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Report: Feds Failed to Act on Earlier Reports of Infected Scopes
New evidence indicates that problems with contaminated duodenoscopes were apparent nearly four years ago but the FDA dropped the ball, allowing the scopes to be used for three more years, according to the Los Angeles Times.
An outbreak at a Pennsylvania hospital in late 2012 should have been an early warning that the reusable scopes were spreading deadly infections and were nearly impossible to disinfect, but staff at the FDA lost the report––one of several missteps that kept the contaminated devices in use, reporter Melody Petersen writes.
The missing paperwork, discovered in a recent Senate inquiry, revealed the antiquated national database used to monitor the safety of medical devices. Not only is the FDA’s existing database of device injuries and deaths difficult to use, but it relies on hospitals and manufacturers to report problems they are often reluctant to disclose because of the possibility of litigation, Petersen notes. Moreover, manufacturers are allowed to rewrite injury reports before sending them to the FDA’s database.
The FDA now makes a disclaimer when it uses information from its database to evaluate the safety of a device. Recently it noted on its website that data extracted from the system may be “incomplete, inaccurate, untimely, unverified, or biased,” according to Petersen.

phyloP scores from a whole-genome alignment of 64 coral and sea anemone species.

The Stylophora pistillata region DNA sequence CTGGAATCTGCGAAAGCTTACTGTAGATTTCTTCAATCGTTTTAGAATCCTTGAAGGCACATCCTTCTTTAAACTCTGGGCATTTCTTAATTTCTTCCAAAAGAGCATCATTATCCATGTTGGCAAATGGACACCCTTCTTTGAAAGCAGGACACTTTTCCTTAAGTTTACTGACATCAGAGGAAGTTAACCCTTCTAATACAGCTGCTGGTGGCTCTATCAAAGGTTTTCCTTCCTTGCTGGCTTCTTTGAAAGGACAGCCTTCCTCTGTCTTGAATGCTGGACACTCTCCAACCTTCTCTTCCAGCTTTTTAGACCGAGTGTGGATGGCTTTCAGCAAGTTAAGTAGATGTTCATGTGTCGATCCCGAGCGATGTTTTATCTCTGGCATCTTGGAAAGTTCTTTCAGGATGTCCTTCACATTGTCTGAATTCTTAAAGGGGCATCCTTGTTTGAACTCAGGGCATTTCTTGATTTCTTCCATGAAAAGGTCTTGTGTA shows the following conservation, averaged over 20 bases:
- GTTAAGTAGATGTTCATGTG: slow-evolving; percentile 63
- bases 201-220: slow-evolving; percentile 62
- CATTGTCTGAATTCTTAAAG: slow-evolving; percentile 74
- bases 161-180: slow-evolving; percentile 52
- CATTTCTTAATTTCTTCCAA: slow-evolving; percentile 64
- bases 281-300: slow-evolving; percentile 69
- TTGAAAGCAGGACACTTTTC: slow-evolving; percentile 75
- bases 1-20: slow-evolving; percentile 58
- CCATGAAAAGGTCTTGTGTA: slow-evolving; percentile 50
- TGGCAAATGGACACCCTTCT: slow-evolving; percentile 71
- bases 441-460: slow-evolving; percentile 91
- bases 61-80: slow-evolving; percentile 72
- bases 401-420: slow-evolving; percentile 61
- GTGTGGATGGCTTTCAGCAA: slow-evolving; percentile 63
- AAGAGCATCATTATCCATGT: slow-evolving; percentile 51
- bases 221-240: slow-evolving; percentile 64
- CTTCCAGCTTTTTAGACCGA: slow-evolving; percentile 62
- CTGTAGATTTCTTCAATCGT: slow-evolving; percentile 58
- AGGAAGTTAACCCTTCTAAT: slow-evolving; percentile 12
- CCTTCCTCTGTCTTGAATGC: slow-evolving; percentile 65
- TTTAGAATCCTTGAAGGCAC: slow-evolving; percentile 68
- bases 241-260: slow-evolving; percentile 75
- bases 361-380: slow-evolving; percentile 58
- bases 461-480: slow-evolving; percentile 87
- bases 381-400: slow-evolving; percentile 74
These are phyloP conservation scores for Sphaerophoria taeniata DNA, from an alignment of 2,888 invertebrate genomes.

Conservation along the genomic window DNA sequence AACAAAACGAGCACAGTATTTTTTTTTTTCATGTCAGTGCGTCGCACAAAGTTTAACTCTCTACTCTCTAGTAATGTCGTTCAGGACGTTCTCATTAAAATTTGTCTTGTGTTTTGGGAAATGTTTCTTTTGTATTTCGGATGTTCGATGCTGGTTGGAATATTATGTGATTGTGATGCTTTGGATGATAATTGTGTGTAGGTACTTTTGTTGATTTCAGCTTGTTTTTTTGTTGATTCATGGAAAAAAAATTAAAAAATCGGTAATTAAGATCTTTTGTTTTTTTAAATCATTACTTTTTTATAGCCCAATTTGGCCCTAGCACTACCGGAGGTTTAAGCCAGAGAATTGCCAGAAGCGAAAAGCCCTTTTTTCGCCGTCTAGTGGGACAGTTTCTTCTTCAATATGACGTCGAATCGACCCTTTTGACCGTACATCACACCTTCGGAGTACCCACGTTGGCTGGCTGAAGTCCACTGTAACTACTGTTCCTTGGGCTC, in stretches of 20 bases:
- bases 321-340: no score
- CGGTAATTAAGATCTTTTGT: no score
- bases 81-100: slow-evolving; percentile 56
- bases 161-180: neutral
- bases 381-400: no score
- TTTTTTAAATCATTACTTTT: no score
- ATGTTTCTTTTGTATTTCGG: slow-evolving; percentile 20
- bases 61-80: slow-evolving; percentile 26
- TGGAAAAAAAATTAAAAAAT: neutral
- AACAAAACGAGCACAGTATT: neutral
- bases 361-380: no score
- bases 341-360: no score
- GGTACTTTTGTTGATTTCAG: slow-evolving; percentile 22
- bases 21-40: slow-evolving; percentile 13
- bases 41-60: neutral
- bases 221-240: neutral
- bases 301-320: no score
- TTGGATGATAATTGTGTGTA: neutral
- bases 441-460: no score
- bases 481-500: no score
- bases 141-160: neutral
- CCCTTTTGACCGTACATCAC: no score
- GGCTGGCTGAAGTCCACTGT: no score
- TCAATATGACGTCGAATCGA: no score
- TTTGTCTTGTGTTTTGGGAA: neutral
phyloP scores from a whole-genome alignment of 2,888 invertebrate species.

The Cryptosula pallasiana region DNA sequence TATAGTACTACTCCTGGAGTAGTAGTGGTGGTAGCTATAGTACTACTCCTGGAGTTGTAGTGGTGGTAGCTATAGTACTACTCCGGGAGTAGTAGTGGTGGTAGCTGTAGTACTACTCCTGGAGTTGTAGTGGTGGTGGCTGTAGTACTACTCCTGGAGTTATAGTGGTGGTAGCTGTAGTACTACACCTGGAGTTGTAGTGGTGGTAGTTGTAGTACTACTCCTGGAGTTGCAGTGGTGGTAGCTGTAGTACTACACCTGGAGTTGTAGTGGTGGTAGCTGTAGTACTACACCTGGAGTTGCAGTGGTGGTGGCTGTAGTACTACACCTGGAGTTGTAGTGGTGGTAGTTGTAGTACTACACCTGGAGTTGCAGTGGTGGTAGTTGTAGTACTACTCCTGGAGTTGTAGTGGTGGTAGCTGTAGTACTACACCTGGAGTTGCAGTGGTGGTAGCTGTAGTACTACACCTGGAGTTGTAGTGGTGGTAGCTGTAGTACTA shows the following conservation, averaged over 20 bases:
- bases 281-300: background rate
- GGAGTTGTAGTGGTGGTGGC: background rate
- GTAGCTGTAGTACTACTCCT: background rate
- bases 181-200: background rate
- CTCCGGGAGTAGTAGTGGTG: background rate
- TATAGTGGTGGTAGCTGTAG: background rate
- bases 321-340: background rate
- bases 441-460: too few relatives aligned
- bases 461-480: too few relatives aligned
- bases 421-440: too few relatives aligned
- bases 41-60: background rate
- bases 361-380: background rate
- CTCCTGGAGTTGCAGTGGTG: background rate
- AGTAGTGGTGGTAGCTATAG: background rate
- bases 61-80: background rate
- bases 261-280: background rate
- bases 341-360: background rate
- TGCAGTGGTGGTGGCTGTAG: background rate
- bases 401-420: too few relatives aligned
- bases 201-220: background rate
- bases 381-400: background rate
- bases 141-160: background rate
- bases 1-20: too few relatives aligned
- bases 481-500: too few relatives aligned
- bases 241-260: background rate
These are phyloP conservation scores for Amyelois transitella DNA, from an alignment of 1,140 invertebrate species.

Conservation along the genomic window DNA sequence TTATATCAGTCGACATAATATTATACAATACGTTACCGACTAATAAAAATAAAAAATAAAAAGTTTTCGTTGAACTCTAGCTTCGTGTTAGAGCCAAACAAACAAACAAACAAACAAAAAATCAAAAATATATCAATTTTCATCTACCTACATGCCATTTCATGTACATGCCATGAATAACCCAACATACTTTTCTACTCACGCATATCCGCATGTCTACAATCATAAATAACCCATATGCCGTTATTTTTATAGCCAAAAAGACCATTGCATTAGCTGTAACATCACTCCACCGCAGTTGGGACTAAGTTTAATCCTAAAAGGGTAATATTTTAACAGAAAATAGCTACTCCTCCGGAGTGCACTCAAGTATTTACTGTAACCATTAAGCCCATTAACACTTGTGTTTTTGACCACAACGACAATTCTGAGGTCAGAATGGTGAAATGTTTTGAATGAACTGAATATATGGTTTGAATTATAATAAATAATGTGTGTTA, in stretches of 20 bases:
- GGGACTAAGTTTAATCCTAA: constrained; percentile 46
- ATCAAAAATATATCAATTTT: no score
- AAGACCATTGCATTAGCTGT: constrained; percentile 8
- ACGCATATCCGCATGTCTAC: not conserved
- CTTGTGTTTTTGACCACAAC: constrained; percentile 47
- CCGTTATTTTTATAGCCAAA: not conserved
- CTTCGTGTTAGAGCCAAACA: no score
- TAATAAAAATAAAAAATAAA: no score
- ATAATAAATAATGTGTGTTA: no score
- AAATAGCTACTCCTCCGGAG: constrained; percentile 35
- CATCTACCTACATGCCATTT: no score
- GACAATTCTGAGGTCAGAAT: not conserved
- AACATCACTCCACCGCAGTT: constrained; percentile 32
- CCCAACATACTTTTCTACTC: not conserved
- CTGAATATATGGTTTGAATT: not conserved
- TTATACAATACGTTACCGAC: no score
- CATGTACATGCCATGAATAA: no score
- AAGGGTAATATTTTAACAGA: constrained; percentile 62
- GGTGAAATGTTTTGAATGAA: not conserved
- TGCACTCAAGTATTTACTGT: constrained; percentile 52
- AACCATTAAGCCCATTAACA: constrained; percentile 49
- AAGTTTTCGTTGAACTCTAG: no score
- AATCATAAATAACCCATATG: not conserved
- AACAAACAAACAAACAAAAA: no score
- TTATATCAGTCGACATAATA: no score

Senate investigators have called for quick implementation of a new system, but opponents say an essential part of the safety upgrade would cost too much.
Other medical devices recalled in recent years include metal-on-metal hip replacements, vaginal mesh used in surgeries, and lead wires in heart defibrillators. To identify potential problems more quickly, Congress passed a law in 2007 requiring that each device be given a code number––a “unique device identifier”––that would correspond to the specific brand and model. The number would be recorded in patients’ records and medical claims, Petersen writes.
Experts say the new system will allow regulators or doctors to quickly check large insurance databases to discover how often a device is malfunctioning. But the law did not include deadlines, and it took the FDA until 2012 to finalize rules requiring manufacturers to stamp “device identifiers” on their products.
Manufacturers began putting numbers on some devices in 2014. Duodenoscope companies must begin printing the numbers on their products in September 2016. But a trade group of the nation’s hospitals and Medicare directors has raised objections to a key part of the plan: adding a line to the standard insurance claim form so that the device numbers can be recorded. They say reprogramming computers to process the device numbers would be an expensive task, Petersen reports.
Last year, in a letter to two senators, Marilyn Tavenner, then the administrator of the Centers for Medicare and Medicaid Services, wrote that including device numbers on claims “would entail significant technological challenges, costs, and risks to normal claims processing for Medicare and other payers.”
On the other hand, supporters of the new system—including AARP and Aetna—estimate that the nation’s health system would eventually save money by more quickly removing devices that cause injuries, Petersen writes.
Source: Los Angeles Times; February 8, 2016.